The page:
Winfrey challenges the revocation of his driver’s license, arguing that the record does not support the district court’s finding that he was unconscious at the time Officer Rasmussen read the implied-consent advisory and was incapable of withdrawing his consent to a blood test.  We review a district court’s findings for clear error, viewing the record in the light most favorable to the findings.  Vangsness v. Vangsness, 607 N.W.2d 468, 472 (Minn. App. 2000).  Because the district court has the opportunity to observe the demeanor of witnesses, we accord deference to its determination of witness credibility.  Roettger v. Comm’r of Pub. Safety, 633 N.W.2d 70, 73 (Minn. App. 2001).  When we review a finding of incapacity in an implied-consent proceeding, the evidence must support a “‘firm conviction’ that the driver was incapable of making a reasoned refusal.”  Heuton v. Comm’r of Pub. Safety, 541 N.W.2d 361, 363 (Minn. App. 1995) (quoting Thornton v. Comm’r of Pub. Safety, 384 N.W.2d 606, 608 (Minn. App. 1986)).

            When a driver operates a motor vehicle in Minnesota, the driver is deemed to consent to chemical testing of the driver’s blood, breath, or urine under certain circumstances.  Minn. Stat. § 169A.51, subd. 1(a) (2002).  A peace officer may require a driver to submit to testing to determine the driver’s alcohol concentration when the officer has probable cause to believe that the driver was driving while impaired by alcohol.  Id., subd. 1(b) (2002).  Under most circumstances, before an officer may request that a driver submit to such testing, the officer will read an implied-consent advisory and provide the driver an opportunity to withdraw consent and refuse testing.  Id., subd. 2 (2002).  But when a driver is “unconscious or . . .  otherwise in a condition rendering the person incapable of refusal,” the driver’s consent is not withdrawn and the officer may proceed with testing.  Id., subd. 6 (2002); State, Dep’t of Pub. Safety v. Wiehle, 287 N.W.2d 416, 419 (Minn. 1979).

            When a driver is hospitalized and the driver’s injuries are serious enough to prevent an officer from questioning the driver, the officer may proceed with implied-consent testing without the driver’s consent.  Douglas v. Comm’r of Pub. Safety, 385 N.W.2d 850, 853-54 (Minn. App. 1986), review denied (Minn. June 19, 1986).  Thus, the officer must make a factual determination, based on the totality of the circumstances, as to whether the driver is capable of making a rational decision whether to refuse or consent to testing.  Villeneuve v. Comm’r of Pub. Safety, 417 N.W.2d 304, 306 (Minn. App. 1988).  This determination must be made from the facts and conditions apparent to the officer when the implied-consent advisory is administered. 307-08.  When an officer requests testing of an unconscious driver pursuant to the implied-consent law, the officer is entitled to rely on information known to the officer at the time of the advisory without a challenge to such reliance based on information gleaned after the fact.  Heuton, 541 N.W.2d at 365; Villeneuve, 417 N.W.2d at 308.  To determine whether a driver is responsive, the officer may inquire of medical personnel as to the driver’s condition, but the officer is not required to do so.  See Poppenhagen v. Comm’r of Pub. Safety, 400 N.W.2d 799, 800, 802 (Minn. App. 1987) (observing that officer consulted with medical personnel to determine whether driver was capable of understanding implied-consent advisory).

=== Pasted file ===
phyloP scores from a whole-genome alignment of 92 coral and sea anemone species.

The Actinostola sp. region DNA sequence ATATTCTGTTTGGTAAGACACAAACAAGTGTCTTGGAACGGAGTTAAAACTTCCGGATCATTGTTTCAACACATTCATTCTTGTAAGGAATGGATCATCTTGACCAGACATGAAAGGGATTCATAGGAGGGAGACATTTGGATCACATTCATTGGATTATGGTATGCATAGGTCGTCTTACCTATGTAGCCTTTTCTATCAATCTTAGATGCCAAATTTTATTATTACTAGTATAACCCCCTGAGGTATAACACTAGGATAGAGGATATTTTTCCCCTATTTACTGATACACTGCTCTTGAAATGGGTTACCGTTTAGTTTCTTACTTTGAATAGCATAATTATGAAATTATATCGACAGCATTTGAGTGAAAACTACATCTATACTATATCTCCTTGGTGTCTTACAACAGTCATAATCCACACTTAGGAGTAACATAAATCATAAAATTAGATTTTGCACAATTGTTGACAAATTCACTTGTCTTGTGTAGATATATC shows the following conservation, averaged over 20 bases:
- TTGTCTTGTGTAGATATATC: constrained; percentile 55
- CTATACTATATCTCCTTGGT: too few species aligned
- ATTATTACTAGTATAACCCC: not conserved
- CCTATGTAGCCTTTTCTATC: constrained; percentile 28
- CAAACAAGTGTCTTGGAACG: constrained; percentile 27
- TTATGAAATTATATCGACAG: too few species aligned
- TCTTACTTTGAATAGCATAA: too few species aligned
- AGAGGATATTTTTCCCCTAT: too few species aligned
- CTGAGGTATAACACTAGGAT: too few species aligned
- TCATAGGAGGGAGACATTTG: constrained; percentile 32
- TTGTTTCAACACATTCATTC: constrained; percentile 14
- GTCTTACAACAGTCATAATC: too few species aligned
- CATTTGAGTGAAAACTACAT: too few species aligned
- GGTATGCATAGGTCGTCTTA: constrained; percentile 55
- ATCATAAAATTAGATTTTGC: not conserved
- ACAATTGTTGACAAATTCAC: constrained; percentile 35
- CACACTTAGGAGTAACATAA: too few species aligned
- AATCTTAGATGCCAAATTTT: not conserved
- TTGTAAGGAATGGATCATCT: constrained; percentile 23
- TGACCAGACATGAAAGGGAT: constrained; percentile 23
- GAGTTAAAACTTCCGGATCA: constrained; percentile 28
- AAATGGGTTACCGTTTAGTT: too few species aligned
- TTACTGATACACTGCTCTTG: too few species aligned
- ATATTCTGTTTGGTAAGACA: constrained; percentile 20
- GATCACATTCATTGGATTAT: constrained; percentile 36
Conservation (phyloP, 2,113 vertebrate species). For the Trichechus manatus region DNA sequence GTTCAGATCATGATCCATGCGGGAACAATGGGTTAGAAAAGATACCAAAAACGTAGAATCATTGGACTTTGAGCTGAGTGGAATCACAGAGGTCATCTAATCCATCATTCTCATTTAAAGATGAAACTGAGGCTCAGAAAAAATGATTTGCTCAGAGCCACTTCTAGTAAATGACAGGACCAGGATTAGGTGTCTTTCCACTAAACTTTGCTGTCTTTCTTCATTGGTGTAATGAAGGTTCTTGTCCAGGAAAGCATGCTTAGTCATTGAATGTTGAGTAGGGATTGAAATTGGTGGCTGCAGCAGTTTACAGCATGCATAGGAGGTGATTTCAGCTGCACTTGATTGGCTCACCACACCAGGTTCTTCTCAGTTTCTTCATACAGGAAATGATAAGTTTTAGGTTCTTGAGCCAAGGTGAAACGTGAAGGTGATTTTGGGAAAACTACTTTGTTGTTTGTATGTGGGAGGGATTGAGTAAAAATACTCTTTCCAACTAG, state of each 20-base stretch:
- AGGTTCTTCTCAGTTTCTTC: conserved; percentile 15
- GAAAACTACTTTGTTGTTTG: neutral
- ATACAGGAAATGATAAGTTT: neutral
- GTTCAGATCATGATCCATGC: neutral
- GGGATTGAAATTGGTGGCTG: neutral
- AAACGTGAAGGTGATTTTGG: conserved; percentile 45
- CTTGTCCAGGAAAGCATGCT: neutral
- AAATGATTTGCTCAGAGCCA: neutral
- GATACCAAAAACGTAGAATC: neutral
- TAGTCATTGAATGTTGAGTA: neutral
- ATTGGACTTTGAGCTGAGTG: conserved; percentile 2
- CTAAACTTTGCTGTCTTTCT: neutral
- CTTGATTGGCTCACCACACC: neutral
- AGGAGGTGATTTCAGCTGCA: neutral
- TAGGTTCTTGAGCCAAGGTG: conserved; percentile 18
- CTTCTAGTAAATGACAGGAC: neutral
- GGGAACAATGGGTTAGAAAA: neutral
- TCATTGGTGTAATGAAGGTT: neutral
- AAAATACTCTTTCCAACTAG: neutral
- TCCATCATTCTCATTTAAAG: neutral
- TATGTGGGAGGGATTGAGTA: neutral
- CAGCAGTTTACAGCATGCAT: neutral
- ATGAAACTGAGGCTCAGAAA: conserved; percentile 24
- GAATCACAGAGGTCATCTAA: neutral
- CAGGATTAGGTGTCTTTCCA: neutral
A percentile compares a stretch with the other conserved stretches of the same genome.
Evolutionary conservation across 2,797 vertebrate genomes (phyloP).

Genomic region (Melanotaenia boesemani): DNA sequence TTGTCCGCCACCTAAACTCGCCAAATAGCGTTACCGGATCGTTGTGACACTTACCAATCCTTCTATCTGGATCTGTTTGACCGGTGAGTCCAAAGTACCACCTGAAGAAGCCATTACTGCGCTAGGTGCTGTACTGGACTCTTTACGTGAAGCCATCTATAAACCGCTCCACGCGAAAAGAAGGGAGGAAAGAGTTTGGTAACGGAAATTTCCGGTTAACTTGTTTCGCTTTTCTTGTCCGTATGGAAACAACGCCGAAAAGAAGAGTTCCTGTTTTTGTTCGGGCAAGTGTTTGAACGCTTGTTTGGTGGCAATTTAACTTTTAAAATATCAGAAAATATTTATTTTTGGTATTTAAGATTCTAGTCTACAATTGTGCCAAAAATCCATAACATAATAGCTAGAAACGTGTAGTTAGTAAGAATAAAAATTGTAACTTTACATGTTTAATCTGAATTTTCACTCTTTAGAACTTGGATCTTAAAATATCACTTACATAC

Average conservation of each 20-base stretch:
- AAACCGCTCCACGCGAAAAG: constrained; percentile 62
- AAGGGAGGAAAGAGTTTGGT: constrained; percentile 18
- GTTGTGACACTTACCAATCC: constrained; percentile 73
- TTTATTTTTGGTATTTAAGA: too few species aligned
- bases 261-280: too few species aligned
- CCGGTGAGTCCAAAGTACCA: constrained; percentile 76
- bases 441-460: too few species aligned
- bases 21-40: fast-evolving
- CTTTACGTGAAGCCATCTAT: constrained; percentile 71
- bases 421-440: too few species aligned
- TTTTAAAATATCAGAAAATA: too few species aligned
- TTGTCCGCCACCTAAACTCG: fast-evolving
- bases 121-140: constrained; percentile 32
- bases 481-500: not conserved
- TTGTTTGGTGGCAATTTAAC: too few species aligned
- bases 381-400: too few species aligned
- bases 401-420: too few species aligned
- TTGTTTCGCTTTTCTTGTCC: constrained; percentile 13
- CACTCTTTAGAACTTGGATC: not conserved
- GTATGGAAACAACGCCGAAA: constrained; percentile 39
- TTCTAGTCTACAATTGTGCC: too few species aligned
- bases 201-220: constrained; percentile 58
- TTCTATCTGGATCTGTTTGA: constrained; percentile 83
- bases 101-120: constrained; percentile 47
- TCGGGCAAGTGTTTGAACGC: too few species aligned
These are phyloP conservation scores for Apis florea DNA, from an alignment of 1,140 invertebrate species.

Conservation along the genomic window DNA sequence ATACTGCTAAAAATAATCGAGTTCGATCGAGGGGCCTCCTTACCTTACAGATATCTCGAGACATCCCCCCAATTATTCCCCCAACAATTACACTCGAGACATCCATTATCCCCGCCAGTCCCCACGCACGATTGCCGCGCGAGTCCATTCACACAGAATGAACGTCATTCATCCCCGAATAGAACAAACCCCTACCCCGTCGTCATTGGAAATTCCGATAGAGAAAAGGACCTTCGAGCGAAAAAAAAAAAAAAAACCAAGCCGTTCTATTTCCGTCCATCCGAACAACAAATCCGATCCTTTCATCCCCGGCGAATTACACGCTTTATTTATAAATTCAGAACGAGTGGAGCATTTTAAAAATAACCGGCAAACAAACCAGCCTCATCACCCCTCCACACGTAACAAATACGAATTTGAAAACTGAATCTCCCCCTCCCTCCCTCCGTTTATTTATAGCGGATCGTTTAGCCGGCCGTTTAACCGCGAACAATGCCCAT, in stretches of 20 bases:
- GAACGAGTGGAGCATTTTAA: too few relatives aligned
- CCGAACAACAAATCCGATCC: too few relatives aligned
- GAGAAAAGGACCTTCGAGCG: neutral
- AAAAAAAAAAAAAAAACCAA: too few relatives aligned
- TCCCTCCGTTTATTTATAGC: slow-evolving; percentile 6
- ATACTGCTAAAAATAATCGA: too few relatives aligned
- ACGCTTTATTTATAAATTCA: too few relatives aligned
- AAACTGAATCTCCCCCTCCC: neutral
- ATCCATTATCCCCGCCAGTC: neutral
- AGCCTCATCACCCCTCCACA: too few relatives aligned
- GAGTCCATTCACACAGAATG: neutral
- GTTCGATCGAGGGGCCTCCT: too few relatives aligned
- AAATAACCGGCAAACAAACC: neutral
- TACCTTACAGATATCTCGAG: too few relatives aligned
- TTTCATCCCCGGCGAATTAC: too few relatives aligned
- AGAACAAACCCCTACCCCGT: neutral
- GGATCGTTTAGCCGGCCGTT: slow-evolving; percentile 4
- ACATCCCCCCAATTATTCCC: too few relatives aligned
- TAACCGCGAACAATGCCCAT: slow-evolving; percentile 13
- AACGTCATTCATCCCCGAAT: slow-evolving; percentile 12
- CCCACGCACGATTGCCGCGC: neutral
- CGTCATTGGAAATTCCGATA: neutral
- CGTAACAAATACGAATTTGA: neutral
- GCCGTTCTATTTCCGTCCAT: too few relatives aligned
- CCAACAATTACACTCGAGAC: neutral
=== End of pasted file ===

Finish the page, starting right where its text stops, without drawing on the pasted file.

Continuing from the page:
The facts and conditions apparent to Officer Rasmussen are critical to our determination.  Officer Rasmussen testified that he continuously observed Winfrey from the reading of the implied-consent advisory until the blood draw.  According to Officer Rasmussen, Winfrey appeared to be unconscious and did not make any attempt at communication in response to the implied-consent advisory. 

Our careful review of the testimonial and documentary evidence establishes that nothing in the record directly refutes Officer Rasmussen’s testimony.  There is no evidence that Books was present when the implied-consent advisory was read.  Books did not testify that Officer Rasmussen was present when Winfrey was responsive and speaking to her.  Indeed, she had no recollection of whether Officer Rasmussen was present at the time, and she did not testify about whether she observed Officer Rasmussen administer the implied-consent advisory.  Thus, evidence of Winfrey’s unresponsiveness to Officer Rasmussen is unrefuted.  The medical records in evidence refer to a timeframe extending from Winfrey’s admission at 4:00 a.m. until his release at 10:55 a.m.  While certain references identify Winfrey’s condition at a particular time, these references do not assist in clarifying the critical facts at issue here.  For example, assuming that Winfrey spoke to Books or other hospital staff, nothing in the record indicates precisely when these communications took place.  Because Officer Rasmussen did not arrive until some point after Winfrey was admitted to the hospital, a view of the evidence in the light most favorable to the district court’s findings supports the inference that Winfrey communicated with hospital staff before Officer Rasmussen arrived.  Furthermore, Books did not have Winfrey under continuous observation and did not recollect when Officer Rasmussen was present.  Thus, the record does not compel a conclusion that the evidence presented in the testimony of Books and Officer Rasmussen is inconsistent.